Warming and sea level rise are driven by the buildup in the atmosphere of greenhouse gases, especially carbon dioxide from burning fossil fuels. These gases act like a glasshouse, trapping the sun’s heat and warming the globe.
Since 1958, we have had accurate measurements of carbon dioxide in the atmosphere from a project started by the late Charles David Keeling of the Scripps Institution of Oceanography. He used infrared sensors to measure the concentration of the gas in air at the Mauna Loa Observatory on the Big Island of Hawaii, a site chosen for its lack of local pollution and sparse vegetation (plants pull carbon dioxide from the air).
The chart above shows records from both Mauna Loa and a composite value compiled by NOAA from measurements at sites across the globe since 1980. Both plots show a regular annual cycle with a dip each spring and summer caused by the plant growing season in the large landmasses of the Northern Hemisphere superimposed over a climb caused mostly by fossil fuel burning.
Deniers of human-caused climate change sometimes argue that levels of carbon dioxide and global temperatures have varied widely in the past as a consequence of natural long-term cycles — and suggest that something similar is happening today. They are wrong, and scientists have proof of this.
By measuring levels of carbon dioxide trapped in bubbles of air in deep cores taken from the thick cap of Antarctic ice, scientists have been able to reconstruct the atmospheric concentration of the gas going back more than 800,000 years. It’s true that levels of carbon dioxide waxed and waned as the Earth cycled in and out of successive ice ages. However, the final almost vertical line, which includes the modern record shown on the previous chart, shows that nothing like the recent surge has happened in the ice-core record. Humanity’s emissions of carbon dioxide from fossil fuels are clearly to blame, scientists concluded in the latest Intergovernmental Panel on Climate Change report.
This chart ranks the world’s nations by their contribution to those emissions, using data compiled by Our World in Data from the Global Carbon Project. Once released into the atmosphere, carbon dioxide can hang around for hundreds of years. This means that the Earth today is being warmed by the cumulative emissions pumped out over many decades — making the United States, the largest historical emitter, most responsible for the crisis, even though China’s current annual emissions are larger.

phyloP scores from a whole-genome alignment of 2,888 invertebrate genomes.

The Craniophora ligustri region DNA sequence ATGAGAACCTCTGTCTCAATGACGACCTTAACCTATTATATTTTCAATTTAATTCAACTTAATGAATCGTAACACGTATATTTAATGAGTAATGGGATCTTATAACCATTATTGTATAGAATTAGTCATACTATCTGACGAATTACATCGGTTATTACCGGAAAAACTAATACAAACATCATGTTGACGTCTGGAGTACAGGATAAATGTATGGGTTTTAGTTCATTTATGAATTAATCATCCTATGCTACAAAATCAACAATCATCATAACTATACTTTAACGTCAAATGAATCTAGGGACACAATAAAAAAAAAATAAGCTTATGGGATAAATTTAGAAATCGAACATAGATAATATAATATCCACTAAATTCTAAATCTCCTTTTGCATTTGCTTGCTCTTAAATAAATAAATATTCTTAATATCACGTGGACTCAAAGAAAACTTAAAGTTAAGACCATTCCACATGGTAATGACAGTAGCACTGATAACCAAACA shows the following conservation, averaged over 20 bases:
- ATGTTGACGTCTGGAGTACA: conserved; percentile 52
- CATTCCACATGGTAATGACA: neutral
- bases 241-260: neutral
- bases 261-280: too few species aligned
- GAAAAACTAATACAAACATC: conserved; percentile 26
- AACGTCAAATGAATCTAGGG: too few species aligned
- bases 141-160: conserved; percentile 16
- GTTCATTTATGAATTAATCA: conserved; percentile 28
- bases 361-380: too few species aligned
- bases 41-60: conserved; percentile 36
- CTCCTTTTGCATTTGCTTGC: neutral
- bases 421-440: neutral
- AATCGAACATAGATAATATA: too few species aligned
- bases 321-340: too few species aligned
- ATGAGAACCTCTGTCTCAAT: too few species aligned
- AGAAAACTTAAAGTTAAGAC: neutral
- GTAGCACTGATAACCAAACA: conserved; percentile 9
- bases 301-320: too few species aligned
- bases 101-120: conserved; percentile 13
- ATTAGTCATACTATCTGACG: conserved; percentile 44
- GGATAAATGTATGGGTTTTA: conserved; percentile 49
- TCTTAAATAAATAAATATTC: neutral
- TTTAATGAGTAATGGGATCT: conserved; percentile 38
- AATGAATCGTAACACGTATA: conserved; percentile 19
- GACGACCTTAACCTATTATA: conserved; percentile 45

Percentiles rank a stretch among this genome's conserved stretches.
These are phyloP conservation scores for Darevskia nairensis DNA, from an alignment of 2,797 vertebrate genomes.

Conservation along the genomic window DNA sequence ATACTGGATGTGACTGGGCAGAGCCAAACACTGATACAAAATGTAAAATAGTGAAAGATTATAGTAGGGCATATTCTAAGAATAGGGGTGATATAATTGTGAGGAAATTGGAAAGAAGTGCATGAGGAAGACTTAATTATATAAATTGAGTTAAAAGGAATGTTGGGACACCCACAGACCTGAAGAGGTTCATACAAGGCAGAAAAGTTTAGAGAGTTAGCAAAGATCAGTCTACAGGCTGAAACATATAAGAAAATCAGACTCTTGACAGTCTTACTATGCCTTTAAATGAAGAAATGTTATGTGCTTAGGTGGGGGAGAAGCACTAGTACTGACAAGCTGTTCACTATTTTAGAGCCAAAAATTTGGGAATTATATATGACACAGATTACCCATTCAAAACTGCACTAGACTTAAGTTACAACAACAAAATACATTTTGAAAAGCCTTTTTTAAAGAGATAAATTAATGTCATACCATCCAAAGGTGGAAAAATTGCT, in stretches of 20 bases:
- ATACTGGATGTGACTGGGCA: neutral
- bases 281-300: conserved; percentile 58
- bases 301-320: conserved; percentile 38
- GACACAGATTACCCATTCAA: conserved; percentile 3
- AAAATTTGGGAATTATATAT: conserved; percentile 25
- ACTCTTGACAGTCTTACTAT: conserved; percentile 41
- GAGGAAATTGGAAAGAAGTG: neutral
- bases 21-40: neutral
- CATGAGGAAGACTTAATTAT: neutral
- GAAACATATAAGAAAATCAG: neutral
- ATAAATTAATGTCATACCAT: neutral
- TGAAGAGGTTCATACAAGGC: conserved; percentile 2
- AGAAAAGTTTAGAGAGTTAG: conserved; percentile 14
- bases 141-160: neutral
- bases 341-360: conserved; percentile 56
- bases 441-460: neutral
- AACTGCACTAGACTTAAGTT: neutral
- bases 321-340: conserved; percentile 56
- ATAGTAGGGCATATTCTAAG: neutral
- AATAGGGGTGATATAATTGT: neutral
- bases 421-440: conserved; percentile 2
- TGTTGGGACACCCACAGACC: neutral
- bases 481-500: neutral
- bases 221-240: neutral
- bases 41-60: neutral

The long residence time of carbon dioxide in the atmosphere also means that global warming is a bit like an oil tanker on the high seas: slow to turn around, even if you yank hard on the tiller. The great challenge now facing humanity is that we need to make rapid cuts in our use of fossil fuels. The goal is to quickly bring our emissions down to what’s called “net zero” — where carbon dioxide going into the atmosphere equals the amount being pulled out by natural or technical means — to have any chance of keeping beneath those 2015 Paris targets.
But as this chart shows, at least until the temporary reduction caused in 2020 by the coronavirus pandemic, carbon dioxide emissions have grown, driven in particular by a surge in emissions from Asia in recent decades as China and India flexed their economic muscles.
It is still not too late to turn things around. But if we don’t quickly cut the mountain of carbon dioxide emissions shown on the chart above, a disastrous future awaits.
This chart shows potential future emissions scenarios, released by the Climate Action Tracker during the 2021 climate summit in Glasgow. Emissions over the past three decades are shown as a black line. (The numbers are larger than on the previous chart because they account for all greenhouse gases, not just carbon dioxide.)
According to these projections, current policies will likely see the world warm to up to 2.9 degrees C above preindustrial temperatures. The most ambitious targets to reduce emissions might just keep warming down 1.8 degrees C, but these depend on pledges from some nations to achieve net-zero emissions in the future that give few details on how they will actually be achieved.
A big problem with these targets is that deep cuts do not begin immediately. And it is far from clear whether pledges will actually be met; according to an investigation by the Washington Post, many nations are not even reporting their current emissions accurately.
“It’s all very well for leaders and governments to claim they have a net-zero target but if they don’t have plans on how to get there — their 2030 targets are not aligned with net zero — then frankly these net-zero targets are just paying lip service to real climate action,” Bill Hare, CEO of Climate Analytics, one of the partners behind the projections, said at a press conference.
“One thing is clear: All governments need to reconsider their targets so that we can keep 1.5 degrees alive,” added Claire Stockwell, a senior climate policy analyst with Climate Analytics.